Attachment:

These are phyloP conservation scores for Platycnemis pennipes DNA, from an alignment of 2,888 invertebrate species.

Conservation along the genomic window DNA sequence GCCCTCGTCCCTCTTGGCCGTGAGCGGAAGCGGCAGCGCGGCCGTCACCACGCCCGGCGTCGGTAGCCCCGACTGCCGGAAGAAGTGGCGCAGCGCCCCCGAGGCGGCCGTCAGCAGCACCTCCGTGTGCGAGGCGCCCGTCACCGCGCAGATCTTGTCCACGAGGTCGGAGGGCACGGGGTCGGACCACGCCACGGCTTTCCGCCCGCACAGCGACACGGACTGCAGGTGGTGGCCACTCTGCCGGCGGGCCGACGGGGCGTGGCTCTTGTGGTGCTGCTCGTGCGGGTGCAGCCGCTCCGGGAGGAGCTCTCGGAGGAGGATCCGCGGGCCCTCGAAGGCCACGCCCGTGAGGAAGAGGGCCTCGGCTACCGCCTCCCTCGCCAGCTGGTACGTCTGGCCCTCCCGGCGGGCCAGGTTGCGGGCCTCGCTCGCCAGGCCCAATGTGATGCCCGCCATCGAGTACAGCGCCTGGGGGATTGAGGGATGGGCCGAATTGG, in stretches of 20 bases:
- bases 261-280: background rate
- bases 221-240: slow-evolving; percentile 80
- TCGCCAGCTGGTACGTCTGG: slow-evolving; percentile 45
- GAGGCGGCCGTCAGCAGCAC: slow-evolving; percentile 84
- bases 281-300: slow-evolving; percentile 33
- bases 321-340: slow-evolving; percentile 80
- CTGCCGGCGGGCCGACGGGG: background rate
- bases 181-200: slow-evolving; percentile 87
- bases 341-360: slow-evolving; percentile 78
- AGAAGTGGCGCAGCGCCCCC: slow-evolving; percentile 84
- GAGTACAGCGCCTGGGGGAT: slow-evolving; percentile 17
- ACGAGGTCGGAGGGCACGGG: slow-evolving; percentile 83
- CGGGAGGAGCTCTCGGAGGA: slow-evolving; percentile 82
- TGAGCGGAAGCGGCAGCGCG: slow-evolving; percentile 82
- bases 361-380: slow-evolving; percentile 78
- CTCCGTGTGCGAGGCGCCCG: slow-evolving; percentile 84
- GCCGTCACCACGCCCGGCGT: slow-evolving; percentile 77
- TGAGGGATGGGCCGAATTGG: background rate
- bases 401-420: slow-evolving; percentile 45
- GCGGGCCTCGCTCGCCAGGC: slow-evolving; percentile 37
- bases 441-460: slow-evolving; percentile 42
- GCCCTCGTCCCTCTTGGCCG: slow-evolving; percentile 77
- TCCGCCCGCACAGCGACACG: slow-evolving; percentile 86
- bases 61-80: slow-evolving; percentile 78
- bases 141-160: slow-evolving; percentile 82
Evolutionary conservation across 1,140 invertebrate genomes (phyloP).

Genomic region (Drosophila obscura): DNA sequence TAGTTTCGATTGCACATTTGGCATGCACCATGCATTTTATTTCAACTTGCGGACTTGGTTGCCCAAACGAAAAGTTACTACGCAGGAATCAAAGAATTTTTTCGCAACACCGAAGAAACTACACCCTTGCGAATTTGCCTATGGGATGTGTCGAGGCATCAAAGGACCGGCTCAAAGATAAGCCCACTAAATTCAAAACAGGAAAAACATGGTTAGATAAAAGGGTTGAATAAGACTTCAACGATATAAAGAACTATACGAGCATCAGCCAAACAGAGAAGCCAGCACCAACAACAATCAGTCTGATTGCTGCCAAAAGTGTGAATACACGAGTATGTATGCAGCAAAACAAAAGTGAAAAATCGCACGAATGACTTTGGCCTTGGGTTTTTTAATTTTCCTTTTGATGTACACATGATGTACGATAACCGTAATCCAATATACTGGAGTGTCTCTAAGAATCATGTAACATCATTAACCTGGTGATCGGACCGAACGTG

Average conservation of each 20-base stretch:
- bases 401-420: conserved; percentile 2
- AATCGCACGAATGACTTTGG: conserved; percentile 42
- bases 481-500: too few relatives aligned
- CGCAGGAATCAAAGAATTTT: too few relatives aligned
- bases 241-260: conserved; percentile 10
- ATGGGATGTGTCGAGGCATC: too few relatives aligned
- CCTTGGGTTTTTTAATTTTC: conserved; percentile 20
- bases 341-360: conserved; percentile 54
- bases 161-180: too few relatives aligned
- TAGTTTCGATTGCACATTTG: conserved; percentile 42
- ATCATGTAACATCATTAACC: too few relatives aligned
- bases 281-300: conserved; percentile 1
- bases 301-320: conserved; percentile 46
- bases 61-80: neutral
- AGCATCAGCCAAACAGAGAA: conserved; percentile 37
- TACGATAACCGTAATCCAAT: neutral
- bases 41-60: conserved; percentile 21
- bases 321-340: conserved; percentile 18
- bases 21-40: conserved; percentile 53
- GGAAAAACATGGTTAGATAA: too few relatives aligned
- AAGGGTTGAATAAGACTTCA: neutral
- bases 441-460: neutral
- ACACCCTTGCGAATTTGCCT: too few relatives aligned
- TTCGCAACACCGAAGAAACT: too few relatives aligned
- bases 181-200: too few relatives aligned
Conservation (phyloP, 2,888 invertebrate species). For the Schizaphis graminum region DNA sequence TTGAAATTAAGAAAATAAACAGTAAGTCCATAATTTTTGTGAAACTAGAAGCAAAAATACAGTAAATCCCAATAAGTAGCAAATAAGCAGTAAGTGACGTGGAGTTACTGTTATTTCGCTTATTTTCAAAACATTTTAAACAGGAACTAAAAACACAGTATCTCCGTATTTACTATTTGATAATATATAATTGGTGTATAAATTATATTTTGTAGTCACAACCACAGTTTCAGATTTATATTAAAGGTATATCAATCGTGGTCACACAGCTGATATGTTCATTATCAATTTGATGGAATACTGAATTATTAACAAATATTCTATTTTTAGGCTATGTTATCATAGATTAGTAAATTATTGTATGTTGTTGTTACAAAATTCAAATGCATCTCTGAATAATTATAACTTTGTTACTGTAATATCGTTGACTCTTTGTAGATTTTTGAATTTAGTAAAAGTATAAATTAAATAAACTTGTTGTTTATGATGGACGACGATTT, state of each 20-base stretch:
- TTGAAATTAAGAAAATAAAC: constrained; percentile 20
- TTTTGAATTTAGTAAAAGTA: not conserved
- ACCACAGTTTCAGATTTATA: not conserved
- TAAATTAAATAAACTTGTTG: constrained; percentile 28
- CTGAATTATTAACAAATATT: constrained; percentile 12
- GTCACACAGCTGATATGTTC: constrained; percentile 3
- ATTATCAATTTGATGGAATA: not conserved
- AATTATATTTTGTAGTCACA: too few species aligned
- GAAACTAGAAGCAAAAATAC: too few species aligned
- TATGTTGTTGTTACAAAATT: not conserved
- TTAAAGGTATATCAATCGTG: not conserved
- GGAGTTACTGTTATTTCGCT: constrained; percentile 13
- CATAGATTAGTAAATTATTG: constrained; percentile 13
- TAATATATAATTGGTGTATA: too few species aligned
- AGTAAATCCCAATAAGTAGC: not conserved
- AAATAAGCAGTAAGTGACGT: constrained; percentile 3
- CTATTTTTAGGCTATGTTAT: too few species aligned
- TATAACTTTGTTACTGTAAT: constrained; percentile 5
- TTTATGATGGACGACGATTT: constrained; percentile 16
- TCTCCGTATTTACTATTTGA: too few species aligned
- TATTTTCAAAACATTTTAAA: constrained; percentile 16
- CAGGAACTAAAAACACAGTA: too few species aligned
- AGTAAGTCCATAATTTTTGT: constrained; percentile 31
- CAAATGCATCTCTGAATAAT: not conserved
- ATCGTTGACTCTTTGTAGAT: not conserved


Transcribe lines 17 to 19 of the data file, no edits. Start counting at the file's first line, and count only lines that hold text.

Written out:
- bases 361-380: slow-evolving; percentile 78
- CTCCGTGTGCGAGGCGCCCG: slow-evolving; percentile 84
- GCCGTCACCACGCCCGGCGT: slow-evolving; percentile 77